Human email newsletter Mike Allen is the face of Axios—the much-criticized but widely-read blend of insider scoops, conventional Beltway wisdom, and outside reporting condensed into “snackable” bullet-pointed lists—and he projects his all-knowingness with urgent promises that readers will get “situational awareness” and the like from him.
I will admit that, when Allen serves up news with “why it matters” in bolded text, I tend to bite. And I certainly did this morning on an item claiming that Sen. Chuck Schumer was the target of a fake document detailing sexual harassment allegations:
This was an apparent effort to dupe reporters and smear a senator — both symptoms of an amped-up news environment where harassment charges are proliferating and reporters have become targets for fraud.
Allen’s 13 subsequent bullet points—a positively longform-level number for Axios—detailed what many a flustered liberal Twitter user has come to call a “bad faith” attack on an institution. Schumer’s spokesman, “a source close to Schumer,” and the former Schumer staffer named as the victim of his advances all told Allen the document was bunk. Allen added that it was “shopped” to outlets including The Washington Post, New York Times, CNN, BuzzFeed, the New Yorker, and ABC.
The source of this information was attempting to take advantage of the norms and processes within both politics and mainstream media in the hope of achieving their own sinister aims. But Allen’s concluding line left something to be desired:
“Be smart: Look for more hits like this, aimed at victimizing both reporters and public figures.”
Hm. Now that you mention it, there is one specific bit of information that would help me “be smart” about this disingenuous attempt to take down a senator and embarrass journalists: Who tried it. Provide us, your gentle readers, with some insight on who not to trust in this age of rampant misinformation. Burn the source.
The agreement that reporters don’t reveal their sources might as well be etched into stone as the First Commandment of Political Journalism, an orthodoxy even more strict for stories about palace intrigue. To some extent, this is useful: Reporters get interesting or important information in exchange for keeping those who shared it anonymous. The catch is that they have to weigh the public benefit of that information against the source’s motive. A source who unknowingly shares false information can be harmless, assuming that the reporter does their job. A source who does so knowingly—abusing the covenant for protection—is essentially trying to burn your house down.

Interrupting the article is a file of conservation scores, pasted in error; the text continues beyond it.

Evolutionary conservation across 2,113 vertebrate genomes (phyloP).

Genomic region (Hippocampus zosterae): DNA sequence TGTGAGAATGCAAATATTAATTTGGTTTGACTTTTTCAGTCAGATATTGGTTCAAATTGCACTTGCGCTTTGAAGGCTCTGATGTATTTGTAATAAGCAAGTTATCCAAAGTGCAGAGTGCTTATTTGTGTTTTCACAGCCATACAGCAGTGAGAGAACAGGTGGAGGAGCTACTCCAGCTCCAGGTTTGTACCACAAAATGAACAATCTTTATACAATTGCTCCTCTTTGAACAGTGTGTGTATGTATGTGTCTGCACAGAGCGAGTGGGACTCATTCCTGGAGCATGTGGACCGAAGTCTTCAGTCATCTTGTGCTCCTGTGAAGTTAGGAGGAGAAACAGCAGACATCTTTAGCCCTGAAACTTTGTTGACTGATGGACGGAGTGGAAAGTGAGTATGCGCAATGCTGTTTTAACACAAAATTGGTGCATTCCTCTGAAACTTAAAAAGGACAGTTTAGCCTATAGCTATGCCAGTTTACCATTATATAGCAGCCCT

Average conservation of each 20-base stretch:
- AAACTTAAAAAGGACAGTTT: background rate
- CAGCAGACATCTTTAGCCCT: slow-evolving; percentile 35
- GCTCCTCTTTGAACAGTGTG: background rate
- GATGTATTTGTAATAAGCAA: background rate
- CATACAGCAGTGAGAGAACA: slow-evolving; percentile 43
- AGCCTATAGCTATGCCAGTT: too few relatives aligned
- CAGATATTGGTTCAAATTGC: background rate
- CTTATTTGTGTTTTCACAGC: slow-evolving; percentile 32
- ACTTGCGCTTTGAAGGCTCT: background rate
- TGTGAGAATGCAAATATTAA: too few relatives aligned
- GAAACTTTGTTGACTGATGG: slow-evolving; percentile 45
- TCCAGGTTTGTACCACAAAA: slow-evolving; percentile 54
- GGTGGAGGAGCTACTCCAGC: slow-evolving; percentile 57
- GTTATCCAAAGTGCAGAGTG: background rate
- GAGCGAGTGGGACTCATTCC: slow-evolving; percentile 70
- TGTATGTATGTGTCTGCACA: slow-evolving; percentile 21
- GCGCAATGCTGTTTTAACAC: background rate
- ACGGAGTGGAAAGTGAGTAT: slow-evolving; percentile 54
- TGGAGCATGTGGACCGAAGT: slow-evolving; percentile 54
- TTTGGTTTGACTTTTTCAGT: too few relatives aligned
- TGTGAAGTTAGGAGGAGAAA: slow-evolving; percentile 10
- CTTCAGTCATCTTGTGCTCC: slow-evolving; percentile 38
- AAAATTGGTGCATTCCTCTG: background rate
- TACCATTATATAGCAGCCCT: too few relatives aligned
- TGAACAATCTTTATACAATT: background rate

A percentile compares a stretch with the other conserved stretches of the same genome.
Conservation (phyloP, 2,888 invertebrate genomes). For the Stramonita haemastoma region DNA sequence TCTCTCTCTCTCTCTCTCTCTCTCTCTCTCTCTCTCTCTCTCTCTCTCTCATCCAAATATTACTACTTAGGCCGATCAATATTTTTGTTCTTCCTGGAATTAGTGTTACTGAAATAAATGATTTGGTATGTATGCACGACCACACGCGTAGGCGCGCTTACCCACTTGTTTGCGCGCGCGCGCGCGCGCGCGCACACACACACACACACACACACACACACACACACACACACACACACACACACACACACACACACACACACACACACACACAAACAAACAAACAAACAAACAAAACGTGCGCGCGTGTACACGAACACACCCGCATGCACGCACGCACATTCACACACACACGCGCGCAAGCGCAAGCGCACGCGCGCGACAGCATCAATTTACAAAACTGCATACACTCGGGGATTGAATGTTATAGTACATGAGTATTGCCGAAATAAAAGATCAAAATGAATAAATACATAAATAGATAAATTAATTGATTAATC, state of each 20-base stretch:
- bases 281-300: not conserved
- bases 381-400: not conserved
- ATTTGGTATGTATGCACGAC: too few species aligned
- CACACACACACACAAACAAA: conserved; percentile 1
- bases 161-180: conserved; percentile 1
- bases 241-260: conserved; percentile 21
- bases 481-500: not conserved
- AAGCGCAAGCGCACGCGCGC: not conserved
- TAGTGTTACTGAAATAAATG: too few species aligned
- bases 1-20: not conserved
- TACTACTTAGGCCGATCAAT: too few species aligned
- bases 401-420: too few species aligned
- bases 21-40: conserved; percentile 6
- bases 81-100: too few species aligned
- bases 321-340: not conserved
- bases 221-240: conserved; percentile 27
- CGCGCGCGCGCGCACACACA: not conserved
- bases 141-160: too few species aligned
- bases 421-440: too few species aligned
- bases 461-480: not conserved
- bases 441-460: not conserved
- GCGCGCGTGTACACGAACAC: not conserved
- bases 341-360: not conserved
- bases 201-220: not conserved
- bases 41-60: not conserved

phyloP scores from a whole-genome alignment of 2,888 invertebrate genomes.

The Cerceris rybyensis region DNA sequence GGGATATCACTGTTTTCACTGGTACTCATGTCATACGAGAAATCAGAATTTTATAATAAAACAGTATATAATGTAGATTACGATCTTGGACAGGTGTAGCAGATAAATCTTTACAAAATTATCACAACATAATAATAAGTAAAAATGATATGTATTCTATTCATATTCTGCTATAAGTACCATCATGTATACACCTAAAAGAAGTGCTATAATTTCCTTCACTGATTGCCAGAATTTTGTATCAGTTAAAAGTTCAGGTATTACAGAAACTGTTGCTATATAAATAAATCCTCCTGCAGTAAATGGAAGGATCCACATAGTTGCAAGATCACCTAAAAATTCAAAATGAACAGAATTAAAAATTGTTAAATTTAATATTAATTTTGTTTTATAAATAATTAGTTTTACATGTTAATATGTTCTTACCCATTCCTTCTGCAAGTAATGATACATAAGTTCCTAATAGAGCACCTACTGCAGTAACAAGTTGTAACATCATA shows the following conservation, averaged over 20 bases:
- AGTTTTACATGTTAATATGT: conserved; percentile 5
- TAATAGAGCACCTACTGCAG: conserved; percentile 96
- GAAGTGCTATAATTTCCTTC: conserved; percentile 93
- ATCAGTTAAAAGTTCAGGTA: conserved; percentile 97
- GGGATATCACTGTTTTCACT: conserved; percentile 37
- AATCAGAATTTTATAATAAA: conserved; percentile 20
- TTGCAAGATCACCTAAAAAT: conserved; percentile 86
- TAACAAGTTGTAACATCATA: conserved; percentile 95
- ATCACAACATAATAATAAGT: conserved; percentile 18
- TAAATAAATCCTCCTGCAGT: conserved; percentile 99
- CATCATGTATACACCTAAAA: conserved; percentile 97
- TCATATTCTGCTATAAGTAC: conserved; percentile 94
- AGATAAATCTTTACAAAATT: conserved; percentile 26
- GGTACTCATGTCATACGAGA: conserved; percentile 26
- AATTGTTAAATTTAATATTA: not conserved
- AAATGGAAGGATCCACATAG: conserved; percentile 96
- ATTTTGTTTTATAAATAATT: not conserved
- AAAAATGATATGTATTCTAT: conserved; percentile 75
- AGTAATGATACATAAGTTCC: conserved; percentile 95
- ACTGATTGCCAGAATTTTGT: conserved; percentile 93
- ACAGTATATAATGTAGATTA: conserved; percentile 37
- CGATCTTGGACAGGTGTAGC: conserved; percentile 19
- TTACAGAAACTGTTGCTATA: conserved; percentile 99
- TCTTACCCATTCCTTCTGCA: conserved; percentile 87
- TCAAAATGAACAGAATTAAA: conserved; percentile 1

Here is where I give you a Tuesday Facebook post by B-list conservative provocateur Chuck Johnson, who Gawker charitably described in 2014 as “the web’s worst journalist”:
Johnson may not be referencing the fake Schumer allegations, you say. Indeed, truly anything is possible when he and Cernovich—the Pizzagate conspiracist—are involved. But whatever they were up to, the intent is plain, and Johnson returned to the topic in a subsequent Facebook post Wednesday:
Now, you might argue that what Johnson is describing here constitutes “a tip.” Cernovich in particular operates in a grey area in this regard; BuzzFeed published at least one of his tips that proved to be true. More often, however, Johnson, Cernovich, James O’Keefe, and other emotionally repressed alt-right internet people purposefully take things out of context, share false information, or otherwise mislead reporters for the stated purpose of delegitimizing them. It’s a pattern of behavior. This is one of the defining features of the pro-Trump media world: They understand the rules, and they knowingly exploit them.
These clowns who desperately seek mainstream validation don’t deserve to have journalists uphold their end of the bargain. Allen has yet to name Johnson or Cernovich—or whomever it really is—as Axios’ source. And he won’t, of course, which will only entice more bad faith sources to follow suit.